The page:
Wes Anderson’s “Fantastic Mr. Fox” had its world premiere at the London Film Festival this week. A boatload of reporters were there — 250 print, 35 broadcast/online — some on 20th Century Fox’s dime. After wading through the many reports, here’s what I’ve learned:
The London Film Festival is becoming a bigger deal.
Its budget has been increased by $3 million from last year, which means it has the power to fly in more journalists for such events, which means more media coverage, which means more people to take the festival seriously as a launching pad for European advertising and word-of-mouth. Of course…
Journalists hate anyone who gets to travel for free.
A lot of the American attendees at the junket were bloggers, causing Defamer’s Richard Rushfield to sneer “In the crowded media landscape, it’s not easy to create buzz for a new film. It takes years of careful positioning, delicate marketing skills, a well-cultivated grassroots network… Or you can just buy a bunch of bloggers trips to London.” But eventually he has to sound the usually “death of journalism” knell, concluding “For all but those few working for the dwindling number of publications with a travel budget, the thought of getting your employer to cover your trip to Tahiti is absurd. But nonetheless, that same employer will expect their reporters to provide them with the interview with Vince Vaughn that can only be had in Tahiti. So what’s a poor schlub to do but swallow his doubts, and go to Tahiti.”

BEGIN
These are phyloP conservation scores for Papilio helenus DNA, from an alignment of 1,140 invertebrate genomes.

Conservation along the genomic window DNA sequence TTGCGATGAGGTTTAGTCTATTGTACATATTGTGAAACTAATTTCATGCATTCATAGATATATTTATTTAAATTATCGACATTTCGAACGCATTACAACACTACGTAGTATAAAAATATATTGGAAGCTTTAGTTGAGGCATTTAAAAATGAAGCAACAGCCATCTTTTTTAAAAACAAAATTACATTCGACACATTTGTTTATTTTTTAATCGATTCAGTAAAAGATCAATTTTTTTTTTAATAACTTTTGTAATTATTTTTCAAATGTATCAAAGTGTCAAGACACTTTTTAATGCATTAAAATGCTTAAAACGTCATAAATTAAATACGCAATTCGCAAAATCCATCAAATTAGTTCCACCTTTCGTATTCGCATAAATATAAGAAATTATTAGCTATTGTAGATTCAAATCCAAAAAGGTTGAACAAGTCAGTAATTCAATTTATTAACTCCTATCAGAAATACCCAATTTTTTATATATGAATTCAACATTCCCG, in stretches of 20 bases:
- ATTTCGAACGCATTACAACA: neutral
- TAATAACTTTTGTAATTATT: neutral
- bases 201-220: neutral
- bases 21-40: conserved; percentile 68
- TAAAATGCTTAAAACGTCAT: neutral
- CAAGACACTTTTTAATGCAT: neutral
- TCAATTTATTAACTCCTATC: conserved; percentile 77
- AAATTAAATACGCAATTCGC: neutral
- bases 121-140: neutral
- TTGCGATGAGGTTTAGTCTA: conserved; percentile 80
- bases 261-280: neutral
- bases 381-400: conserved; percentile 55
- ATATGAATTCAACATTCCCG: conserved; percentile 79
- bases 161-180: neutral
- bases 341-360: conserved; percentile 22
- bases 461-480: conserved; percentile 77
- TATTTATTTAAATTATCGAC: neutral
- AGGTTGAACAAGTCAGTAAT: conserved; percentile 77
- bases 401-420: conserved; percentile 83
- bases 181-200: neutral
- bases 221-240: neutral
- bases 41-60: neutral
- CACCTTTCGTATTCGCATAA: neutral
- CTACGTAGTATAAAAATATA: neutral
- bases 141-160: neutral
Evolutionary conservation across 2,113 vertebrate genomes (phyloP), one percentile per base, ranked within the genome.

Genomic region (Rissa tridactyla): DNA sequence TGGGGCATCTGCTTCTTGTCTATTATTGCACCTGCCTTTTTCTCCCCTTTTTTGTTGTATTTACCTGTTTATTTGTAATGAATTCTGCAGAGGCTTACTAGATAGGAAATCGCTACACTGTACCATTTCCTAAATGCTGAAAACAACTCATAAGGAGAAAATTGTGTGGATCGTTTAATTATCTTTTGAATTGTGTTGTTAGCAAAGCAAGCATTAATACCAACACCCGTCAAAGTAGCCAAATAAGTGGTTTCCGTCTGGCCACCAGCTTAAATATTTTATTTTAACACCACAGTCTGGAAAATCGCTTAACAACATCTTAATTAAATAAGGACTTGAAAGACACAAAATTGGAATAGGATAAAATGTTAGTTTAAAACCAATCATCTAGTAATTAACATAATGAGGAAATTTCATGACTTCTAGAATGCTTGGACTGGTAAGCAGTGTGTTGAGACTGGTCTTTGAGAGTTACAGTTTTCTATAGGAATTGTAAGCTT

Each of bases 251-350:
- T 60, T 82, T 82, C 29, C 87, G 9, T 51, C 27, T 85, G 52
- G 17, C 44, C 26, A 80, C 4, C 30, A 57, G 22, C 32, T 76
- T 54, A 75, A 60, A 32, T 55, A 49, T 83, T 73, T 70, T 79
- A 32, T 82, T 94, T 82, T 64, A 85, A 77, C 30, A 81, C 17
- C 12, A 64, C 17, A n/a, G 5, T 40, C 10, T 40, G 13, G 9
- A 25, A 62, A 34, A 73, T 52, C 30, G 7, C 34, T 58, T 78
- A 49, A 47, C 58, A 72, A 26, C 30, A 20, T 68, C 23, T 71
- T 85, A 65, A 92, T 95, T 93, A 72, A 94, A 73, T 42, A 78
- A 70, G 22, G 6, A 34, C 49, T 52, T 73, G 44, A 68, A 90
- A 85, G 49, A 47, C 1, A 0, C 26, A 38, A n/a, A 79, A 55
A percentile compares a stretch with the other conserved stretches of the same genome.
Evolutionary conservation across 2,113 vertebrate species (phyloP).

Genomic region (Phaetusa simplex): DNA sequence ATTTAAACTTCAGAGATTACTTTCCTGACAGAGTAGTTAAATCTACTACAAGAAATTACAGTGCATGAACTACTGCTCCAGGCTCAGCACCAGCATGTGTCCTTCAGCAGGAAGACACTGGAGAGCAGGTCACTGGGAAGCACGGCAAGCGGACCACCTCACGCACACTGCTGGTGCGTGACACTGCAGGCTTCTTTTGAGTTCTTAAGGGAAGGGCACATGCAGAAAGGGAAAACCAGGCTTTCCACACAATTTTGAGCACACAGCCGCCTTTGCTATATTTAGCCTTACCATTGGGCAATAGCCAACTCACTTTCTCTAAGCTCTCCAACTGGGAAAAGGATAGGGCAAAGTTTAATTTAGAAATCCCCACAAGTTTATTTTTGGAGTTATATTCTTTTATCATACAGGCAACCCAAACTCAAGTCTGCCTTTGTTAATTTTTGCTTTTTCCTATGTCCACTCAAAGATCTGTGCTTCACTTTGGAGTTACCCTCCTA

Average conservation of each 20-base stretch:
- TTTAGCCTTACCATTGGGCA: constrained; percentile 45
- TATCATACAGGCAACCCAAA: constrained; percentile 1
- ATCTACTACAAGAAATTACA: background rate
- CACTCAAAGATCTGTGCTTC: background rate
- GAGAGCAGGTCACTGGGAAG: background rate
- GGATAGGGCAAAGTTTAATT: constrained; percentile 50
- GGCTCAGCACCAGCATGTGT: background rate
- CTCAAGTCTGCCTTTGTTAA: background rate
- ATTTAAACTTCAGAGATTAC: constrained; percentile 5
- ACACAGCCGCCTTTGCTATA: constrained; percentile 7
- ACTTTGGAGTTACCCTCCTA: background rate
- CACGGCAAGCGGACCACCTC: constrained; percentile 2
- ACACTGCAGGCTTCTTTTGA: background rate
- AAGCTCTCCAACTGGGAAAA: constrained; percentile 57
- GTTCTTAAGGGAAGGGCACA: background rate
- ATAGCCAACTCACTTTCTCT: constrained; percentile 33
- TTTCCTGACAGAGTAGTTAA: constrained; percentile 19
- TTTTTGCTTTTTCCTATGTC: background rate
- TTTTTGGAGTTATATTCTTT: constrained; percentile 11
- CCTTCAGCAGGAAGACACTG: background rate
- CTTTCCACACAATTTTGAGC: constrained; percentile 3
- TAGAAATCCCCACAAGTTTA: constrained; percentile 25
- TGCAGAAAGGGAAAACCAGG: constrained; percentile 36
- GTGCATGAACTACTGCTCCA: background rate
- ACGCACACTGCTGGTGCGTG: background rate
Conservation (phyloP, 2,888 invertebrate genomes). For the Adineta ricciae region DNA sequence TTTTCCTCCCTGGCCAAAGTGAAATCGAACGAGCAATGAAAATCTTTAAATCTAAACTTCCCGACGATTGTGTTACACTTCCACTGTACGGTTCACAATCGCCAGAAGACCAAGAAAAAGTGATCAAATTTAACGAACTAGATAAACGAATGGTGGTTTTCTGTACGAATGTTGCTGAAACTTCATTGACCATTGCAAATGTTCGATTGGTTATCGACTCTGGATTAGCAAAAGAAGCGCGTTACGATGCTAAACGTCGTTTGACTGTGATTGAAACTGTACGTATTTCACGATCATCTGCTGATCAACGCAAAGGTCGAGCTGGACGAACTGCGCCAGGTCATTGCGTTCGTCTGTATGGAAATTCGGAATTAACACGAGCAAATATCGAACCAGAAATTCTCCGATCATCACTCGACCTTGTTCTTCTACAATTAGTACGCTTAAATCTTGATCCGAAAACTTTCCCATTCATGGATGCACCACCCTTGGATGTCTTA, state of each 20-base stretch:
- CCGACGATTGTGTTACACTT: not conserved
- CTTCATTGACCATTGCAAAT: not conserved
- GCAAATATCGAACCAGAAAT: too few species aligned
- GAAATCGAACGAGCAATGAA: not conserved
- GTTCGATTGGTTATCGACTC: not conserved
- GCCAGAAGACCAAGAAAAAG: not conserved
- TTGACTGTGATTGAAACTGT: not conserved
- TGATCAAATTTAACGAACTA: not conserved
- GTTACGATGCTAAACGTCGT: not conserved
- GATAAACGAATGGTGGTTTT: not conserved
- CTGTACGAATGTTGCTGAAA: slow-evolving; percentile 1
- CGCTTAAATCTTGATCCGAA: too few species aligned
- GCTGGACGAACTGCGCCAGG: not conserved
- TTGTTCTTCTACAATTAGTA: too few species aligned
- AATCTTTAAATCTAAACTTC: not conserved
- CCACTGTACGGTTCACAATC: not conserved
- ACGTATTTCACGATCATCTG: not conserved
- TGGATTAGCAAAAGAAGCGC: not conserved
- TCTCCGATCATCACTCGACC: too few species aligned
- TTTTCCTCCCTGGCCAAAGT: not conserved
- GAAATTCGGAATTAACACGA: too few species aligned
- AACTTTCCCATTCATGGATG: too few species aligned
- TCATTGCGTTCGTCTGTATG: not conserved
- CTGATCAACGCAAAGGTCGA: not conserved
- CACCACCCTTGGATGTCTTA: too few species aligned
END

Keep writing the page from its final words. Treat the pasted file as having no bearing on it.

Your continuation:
Patrick Goldstein is scandalized no one asked Anderson about an article where his DP was quoted as calling him a “sociopath.” “I have to admit that if I were interviewing him today, I’d be bugging him for some plausible answers,” Goldstein writes.
Fox thinks Wes Anderson is finally ready to make money.
The most an Anderson movie’s made in the US is $52.4 million for “The Royal Tenenbaums” in 2001.His films attract loyal cults on DVD, but their theatrical performance is increasingly wan. Given how often Anderson’s aesthetic is accused of being juvenile, it seems that making a stop-motion “family” movie (without, apparently, compromising his tics one bit) is enough of a conciliation for Fox to invest in this being a hit.
A few of the early reviews: Screen Daily (“laconic, terribly old-fashioned but fantastically fun”); Variety (” its retro charms will likely appeal more strongly to grown-ups than to moppets”); Hollywood Reporter (“a visual delight”)
[Photo: “Fantastic Mr. Fox,” Twentieth Century-Fox Film Corporation, 2009]